Source: New Zealand Police (District News)
Police are warning the public to be vigilant and wary of calls from phone scammers following a rise in complaints recently which have seen some victims lose tens of thousands of dollars.
Detective Sergeant Kelly Corby from the Auckland City Financial Crime Unit says an investigation, named Operation Hyattsville, is looking into more than 20 complaints from victims who have lost money in the past couple of months to phone scammers operating overseas.
One of these victims, 80-year-old Auckland City resident Marion, shares her story about how she was conned by the scammers in a video posted today on the Auckland City District Police Facebook page.
Marion had $10,000 taken from her account after a caller convinced her that there was an urgent issue with her Spark account and they needed to access her computer remotely to fix the issue.
The convincing scammer asked Marion to download the Teamviewer application which allowed them to access her computer before asking for her banking details.
Fortunately, Marion’s bank got in touch after noticing suspicious banking activity and the money was able to be recovered.
Detective Sergeant Corby says unfortunately in most instances the victims are not as lucky as Marion, with several million dollars lost by Kiwis to these offshore scammers in the past few months alone.
“We are not talking about small amounts of money. On average, each victim has lost around $30,000 and these losses are absolutely devastating for our victims.
“Phone scams are nothing new, however we are concerned after seeing a growing trend of cases recently where victims have been conned over the phone.
“If you think you are a victim of a phone scam, you need to act fast and notify your bank immediately. Once your money has been transferred overseas it is extremely difficult to recover,” says Detective Sergeant Corby.
Police are reminding the public that you should never give your banking details over the phone to a stranger, no matter which company they claim to be calling from – even if they say they’re from your bank or phone provider.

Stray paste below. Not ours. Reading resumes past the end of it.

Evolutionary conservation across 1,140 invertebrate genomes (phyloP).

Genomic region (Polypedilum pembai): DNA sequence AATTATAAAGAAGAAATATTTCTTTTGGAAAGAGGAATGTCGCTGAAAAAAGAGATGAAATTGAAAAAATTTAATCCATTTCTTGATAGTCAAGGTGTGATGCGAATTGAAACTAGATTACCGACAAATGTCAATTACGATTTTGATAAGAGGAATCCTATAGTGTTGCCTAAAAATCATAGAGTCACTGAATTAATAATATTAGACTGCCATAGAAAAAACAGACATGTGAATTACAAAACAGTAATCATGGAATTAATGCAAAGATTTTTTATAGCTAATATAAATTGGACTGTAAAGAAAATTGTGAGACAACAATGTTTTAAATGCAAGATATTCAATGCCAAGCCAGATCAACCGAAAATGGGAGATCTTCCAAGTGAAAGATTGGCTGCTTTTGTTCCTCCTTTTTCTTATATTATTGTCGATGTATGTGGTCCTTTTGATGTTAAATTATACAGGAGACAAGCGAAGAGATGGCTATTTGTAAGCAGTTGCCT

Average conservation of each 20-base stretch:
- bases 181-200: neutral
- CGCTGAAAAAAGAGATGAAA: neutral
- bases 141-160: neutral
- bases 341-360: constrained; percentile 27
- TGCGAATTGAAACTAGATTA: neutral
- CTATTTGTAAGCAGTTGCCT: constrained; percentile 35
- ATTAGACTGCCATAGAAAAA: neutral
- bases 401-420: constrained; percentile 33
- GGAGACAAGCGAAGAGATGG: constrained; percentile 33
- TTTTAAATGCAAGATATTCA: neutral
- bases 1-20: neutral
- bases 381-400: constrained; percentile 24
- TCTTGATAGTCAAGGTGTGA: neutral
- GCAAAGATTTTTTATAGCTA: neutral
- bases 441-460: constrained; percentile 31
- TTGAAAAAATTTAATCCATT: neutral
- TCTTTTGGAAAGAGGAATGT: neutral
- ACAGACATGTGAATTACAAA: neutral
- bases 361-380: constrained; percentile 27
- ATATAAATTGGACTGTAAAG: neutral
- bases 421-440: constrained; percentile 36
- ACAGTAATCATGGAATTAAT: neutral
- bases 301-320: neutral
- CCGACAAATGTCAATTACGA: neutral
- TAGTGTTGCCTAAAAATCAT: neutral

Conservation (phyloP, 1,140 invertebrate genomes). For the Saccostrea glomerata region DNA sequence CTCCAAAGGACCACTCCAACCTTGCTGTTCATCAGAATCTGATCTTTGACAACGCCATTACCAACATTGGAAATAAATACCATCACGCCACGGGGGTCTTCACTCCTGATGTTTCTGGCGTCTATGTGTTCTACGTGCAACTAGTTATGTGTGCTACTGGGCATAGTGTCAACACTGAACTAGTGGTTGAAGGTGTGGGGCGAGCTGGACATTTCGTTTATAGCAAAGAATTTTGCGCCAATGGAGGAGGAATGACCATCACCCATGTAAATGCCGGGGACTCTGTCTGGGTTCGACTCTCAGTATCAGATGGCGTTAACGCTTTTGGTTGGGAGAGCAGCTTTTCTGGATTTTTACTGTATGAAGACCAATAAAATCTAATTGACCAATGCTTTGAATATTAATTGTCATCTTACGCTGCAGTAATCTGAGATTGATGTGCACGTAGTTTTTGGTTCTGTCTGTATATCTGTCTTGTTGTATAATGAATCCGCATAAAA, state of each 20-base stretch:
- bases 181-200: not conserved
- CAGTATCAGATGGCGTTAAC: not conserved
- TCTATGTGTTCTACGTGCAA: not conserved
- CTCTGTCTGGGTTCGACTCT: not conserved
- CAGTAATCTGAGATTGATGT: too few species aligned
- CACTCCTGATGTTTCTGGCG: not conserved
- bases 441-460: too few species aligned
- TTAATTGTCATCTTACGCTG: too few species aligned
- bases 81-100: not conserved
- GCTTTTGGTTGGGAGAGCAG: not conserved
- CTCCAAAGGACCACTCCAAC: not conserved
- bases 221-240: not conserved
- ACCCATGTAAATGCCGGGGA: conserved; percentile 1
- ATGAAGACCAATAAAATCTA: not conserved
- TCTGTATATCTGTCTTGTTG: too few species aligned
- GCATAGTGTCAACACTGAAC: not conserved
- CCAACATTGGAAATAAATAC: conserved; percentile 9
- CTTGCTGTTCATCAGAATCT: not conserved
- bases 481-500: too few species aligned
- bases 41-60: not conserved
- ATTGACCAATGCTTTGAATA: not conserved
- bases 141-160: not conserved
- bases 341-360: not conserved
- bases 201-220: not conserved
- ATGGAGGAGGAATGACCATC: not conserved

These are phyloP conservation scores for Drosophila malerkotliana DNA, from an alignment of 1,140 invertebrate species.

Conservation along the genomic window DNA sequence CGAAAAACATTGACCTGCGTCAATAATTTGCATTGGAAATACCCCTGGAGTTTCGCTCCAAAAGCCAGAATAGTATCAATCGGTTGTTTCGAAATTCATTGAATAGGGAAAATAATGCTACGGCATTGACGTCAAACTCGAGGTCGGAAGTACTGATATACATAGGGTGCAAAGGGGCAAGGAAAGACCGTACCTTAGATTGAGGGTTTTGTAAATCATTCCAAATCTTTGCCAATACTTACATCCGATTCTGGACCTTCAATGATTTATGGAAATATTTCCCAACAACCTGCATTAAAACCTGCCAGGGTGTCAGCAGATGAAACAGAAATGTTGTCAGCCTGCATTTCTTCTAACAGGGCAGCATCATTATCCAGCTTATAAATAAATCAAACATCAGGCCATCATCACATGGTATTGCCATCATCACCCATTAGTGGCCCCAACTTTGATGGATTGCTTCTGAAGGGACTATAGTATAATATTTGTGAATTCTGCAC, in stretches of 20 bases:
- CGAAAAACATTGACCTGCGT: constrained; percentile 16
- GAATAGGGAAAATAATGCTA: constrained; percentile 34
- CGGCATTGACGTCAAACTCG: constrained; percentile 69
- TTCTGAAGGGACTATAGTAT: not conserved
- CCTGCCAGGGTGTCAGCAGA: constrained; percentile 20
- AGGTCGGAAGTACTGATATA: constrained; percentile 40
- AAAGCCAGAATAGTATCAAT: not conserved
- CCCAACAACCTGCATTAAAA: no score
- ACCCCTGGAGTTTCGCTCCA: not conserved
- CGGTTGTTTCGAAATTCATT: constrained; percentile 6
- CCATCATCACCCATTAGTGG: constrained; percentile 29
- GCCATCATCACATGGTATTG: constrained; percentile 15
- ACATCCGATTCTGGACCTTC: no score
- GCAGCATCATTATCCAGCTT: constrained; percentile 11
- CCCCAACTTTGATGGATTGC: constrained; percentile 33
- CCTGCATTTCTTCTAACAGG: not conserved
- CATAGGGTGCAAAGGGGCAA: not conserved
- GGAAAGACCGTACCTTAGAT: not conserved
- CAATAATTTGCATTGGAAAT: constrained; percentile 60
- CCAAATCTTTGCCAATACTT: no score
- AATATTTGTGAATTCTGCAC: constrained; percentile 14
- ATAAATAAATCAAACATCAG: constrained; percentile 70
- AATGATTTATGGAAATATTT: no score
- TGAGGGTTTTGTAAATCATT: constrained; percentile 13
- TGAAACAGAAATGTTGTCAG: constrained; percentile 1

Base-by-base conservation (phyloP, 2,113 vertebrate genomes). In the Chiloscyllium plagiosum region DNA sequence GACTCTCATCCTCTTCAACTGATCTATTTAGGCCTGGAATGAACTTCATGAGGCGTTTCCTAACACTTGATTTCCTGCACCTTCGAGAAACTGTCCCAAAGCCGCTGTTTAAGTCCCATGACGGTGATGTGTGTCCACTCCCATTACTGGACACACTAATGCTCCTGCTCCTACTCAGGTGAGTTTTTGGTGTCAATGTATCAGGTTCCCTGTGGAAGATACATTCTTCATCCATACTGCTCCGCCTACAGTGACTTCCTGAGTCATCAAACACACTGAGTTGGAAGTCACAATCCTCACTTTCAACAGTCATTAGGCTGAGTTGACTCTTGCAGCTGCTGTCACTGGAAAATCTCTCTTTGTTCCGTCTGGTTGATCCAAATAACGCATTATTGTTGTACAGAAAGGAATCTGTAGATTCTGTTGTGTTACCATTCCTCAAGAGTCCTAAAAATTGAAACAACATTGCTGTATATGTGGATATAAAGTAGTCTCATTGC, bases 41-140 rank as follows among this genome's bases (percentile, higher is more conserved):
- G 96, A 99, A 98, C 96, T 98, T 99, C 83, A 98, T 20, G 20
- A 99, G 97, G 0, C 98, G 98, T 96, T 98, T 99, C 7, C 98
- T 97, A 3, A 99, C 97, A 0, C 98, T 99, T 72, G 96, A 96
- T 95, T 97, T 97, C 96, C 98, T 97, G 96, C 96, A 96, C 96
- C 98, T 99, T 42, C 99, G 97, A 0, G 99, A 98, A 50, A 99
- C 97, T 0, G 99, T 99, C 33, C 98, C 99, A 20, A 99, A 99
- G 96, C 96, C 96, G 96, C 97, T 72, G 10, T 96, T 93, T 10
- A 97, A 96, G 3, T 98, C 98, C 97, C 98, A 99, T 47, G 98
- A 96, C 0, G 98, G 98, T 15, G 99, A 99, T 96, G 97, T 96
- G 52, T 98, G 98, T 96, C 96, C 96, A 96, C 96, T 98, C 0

“There is a simple way to stop yourself from being a victim. Do not give your personal banking information out over the phone and do not allow the person over the phone to access your computer.
“There is no legitimate reason that a company will need to access your computer remotely. Do not download any application which allows them to access it.
“If you think a call may be suspicious, hang up immediately. If you are worried you have given your details to a person who may have been a scammer – notify your bank immediately.
“If you receive a suspicious call from your bank or phone provider, hang up and ring the company back on their publicly listed number – not the number they have called you on – and alert them to the call you have just received.
“Check your bank accounts/credit cards for any suspicious transactions and notify your bank immediately if so.
“Please speak to your parents/grandparents, neighbours and other elderly people you know to warn them of this scam. Write down a number for them to call their bank, who can check for any suspicious transactions on their behalf.”
Police believe there are people in NZ who are acting as money mules for the offshore scammers as the money is placed into NZ accounts before being transferred overseas.
“If someone asks you to use your account to deposit money, then asks to withdraw it, there is a strong likelihood that the money is from a scam and you risk being charged with money laundering,” says Detective Sergeant Corby.
A similar investigation by the Auckland Financial Crime Unit last year, Operation Deadwood, resulted in Police charging 18 people for money laundering offences after hundreds of phone scam victims lost more than $2.5 million.
Nick Baker/NZ Police